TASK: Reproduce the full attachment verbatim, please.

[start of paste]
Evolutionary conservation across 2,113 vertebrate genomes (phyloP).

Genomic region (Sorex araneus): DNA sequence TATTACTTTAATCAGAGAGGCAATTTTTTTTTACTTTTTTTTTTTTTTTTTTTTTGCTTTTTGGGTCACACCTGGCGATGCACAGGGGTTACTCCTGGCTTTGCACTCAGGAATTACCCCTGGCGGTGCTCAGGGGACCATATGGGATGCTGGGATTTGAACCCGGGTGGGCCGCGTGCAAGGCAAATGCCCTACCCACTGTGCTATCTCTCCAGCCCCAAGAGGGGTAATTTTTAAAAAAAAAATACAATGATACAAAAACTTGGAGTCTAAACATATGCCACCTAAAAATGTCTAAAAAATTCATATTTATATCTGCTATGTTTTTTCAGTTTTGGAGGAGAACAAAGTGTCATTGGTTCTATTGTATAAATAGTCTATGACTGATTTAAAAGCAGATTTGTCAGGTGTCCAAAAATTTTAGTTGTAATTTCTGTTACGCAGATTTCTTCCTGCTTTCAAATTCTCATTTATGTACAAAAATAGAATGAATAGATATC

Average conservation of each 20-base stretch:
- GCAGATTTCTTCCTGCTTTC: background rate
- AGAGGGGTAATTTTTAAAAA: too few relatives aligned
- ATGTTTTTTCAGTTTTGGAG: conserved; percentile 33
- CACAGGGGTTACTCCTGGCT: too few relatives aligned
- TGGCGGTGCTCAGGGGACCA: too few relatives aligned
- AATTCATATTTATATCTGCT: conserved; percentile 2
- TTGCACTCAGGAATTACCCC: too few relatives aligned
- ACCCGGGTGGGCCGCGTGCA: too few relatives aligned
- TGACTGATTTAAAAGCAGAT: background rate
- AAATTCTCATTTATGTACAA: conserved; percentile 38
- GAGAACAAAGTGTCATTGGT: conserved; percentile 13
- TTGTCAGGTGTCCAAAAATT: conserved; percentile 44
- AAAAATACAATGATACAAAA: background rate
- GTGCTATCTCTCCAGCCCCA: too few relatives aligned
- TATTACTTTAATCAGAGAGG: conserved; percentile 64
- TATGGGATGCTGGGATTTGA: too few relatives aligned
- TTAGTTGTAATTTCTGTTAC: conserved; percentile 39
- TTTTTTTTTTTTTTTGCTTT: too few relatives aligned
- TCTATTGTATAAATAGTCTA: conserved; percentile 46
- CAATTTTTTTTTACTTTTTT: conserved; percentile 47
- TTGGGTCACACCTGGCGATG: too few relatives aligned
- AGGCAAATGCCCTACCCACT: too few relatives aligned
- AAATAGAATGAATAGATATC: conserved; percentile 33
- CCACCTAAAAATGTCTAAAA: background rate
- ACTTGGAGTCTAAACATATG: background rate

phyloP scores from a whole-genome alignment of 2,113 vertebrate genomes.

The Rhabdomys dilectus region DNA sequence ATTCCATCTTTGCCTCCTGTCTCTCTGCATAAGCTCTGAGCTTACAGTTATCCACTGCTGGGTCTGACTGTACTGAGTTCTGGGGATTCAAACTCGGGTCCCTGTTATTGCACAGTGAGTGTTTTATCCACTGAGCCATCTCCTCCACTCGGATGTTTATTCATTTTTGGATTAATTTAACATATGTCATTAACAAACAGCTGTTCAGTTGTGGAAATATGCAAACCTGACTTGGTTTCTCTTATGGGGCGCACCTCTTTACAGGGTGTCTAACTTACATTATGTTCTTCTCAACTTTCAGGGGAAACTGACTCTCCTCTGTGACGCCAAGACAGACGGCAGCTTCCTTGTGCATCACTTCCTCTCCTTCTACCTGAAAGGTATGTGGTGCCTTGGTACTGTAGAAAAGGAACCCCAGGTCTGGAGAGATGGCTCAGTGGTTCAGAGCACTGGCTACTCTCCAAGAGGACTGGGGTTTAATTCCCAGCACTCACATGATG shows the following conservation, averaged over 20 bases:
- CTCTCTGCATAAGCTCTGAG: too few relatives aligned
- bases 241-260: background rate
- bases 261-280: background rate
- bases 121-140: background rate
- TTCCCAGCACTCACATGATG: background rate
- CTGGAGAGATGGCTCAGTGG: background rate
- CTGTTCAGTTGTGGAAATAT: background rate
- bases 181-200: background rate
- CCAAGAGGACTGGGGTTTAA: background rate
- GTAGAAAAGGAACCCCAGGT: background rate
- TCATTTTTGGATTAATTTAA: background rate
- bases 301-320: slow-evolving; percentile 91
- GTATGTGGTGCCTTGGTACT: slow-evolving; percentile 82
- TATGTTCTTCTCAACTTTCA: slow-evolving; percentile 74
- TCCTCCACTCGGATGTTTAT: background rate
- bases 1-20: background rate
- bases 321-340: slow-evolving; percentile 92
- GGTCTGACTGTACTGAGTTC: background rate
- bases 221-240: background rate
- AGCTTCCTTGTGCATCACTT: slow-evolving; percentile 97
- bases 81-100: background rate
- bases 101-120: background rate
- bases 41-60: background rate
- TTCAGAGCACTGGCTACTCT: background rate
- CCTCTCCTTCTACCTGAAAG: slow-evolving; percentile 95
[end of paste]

Evolutionary conservation across 2,113 vertebrate genomes (phyloP).

Genomic region (Sorex araneus): DNA sequence TATTACTTTAATCAGAGAGGCAATTTTTTTTTACTTTTTTTTTTTTTTTTTTTTTGCTTTTTGGGTCACACCTGGCGATGCACAGGGGTTACTCCTGGCTTTGCACTCAGGAATTACCCCTGGCGGTGCTCAGGGGACCATATGGGATGCTGGGATTTGAACCCGGGTGGGCCGCGTGCAAGGCAAATGCCCTACCCACTGTGCTATCTCTCCAGCCCCAAGAGGGGTAATTTTTAAAAAAAAAATACAATGATACAAAAACTTGGAGTCTAAACATATGCCACCTAAAAATGTCTAAAAAATTCATATTTATATCTGCTATGTTTTTTCAGTTTTGGAGGAGAACAAAGTGTCATTGGTTCTATTGTATAAATAGTCTATGACTGATTTAAAAGCAGATTTGTCAGGTGTCCAAAAATTTTAGTTGTAATTTCTGTTACGCAGATTTCTTCCTGCTTTCAAATTCTCATTTATGTACAAAAATAGAATGAATAGATATC

Average conservation of each 20-base stretch:
- GCAGATTTCTTCCTGCTTTC: background rate
- AGAGGGGTAATTTTTAAAAA: too few relatives aligned
- ATGTTTTTTCAGTTTTGGAG: conserved; percentile 33
- CACAGGGGTTACTCCTGGCT: too few relatives aligned
- TGGCGGTGCTCAGGGGACCA: too few relatives aligned
- AATTCATATTTATATCTGCT: conserved; percentile 2
- TTGCACTCAGGAATTACCCC: too few relatives aligned
- ACCCGGGTGGGCCGCGTGCA: too few relatives aligned
- TGACTGATTTAAAAGCAGAT: background rate
- AAATTCTCATTTATGTACAA: conserved; percentile 38
- GAGAACAAAGTGTCATTGGT: conserved; percentile 13
- TTGTCAGGTGTCCAAAAATT: conserved; percentile 44
- AAAAATACAATGATACAAAA: background rate
- GTGCTATCTCTCCAGCCCCA: too few relatives aligned
- TATTACTTTAATCAGAGAGG: conserved; percentile 64
- TATGGGATGCTGGGATTTGA: too few relatives aligned
- TTAGTTGTAATTTCTGTTAC: conserved; percentile 39
- TTTTTTTTTTTTTTTGCTTT: too few relatives aligned
- TCTATTGTATAAATAGTCTA: conserved; percentile 46
- CAATTTTTTTTTACTTTTTT: conserved; percentile 47
- TTGGGTCACACCTGGCGATG: too few relatives aligned
- AGGCAAATGCCCTACCCACT: too few relatives aligned
- AAATAGAATGAATAGATATC: conserved; percentile 33
- CCACCTAAAAATGTCTAAAA: background rate
- ACTTGGAGTCTAAACATATG: background rate

phyloP scores from a whole-genome alignment of 2,113 vertebrate genomes.

The Rhabdomys dilectus region DNA sequence ATTCCATCTTTGCCTCCTGTCTCTCTGCATAAGCTCTGAGCTTACAGTTATCCACTGCTGGGTCTGACTGTACTGAGTTCTGGGGATTCAAACTCGGGTCCCTGTTATTGCACAGTGAGTGTTTTATCCACTGAGCCATCTCCTCCACTCGGATGTTTATTCATTTTTGGATTAATTTAACATATGTCATTAACAAACAGCTGTTCAGTTGTGGAAATATGCAAACCTGACTTGGTTTCTCTTATGGGGCGCACCTCTTTACAGGGTGTCTAACTTACATTATGTTCTTCTCAACTTTCAGGGGAAACTGACTCTCCTCTGTGACGCCAAGACAGACGGCAGCTTCCTTGTGCATCACTTCCTCTCCTTCTACCTGAAAGGTATGTGGTGCCTTGGTACTGTAGAAAAGGAACCCCAGGTCTGGAGAGATGGCTCAGTGGTTCAGAGCACTGGCTACTCTCCAAGAGGACTGGGGTTTAATTCCCAGCACTCACATGATG shows the following conservation, averaged over 20 bases:
- CTCTCTGCATAAGCTCTGAG: too few relatives aligned
- bases 241-260: background rate
- bases 261-280: background rate
- bases 121-140: background rate
- TTCCCAGCACTCACATGATG: background rate
- CTGGAGAGATGGCTCAGTGG: background rate
- CTGTTCAGTTGTGGAAATAT: background rate
- bases 181-200: background rate
- CCAAGAGGACTGGGGTTTAA: background rate
- GTAGAAAAGGAACCCCAGGT: background rate
- TCATTTTTGGATTAATTTAA: background rate
- bases 301-320: slow-evolving; percentile 91
- GTATGTGGTGCCTTGGTACT: slow-evolving; percentile 82
- TATGTTCTTCTCAACTTTCA: slow-evolving; percentile 74
- TCCTCCACTCGGATGTTTAT: background rate
- bases 1-20: background rate
- bases 321-340: slow-evolving; percentile 92
- GGTCTGACTGTACTGAGTTC: background rate
- bases 221-240: background rate
- AGCTTCCTTGTGCATCACTT: slow-evolving; percentile 97
- bases 81-100: background rate
- bases 101-120: background rate
- bases 41-60: background rate
- TTCAGAGCACTGGCTACTCT: background rate
- CCTCTCCTTCTACCTGAAAG: slow-evolving; percentile 95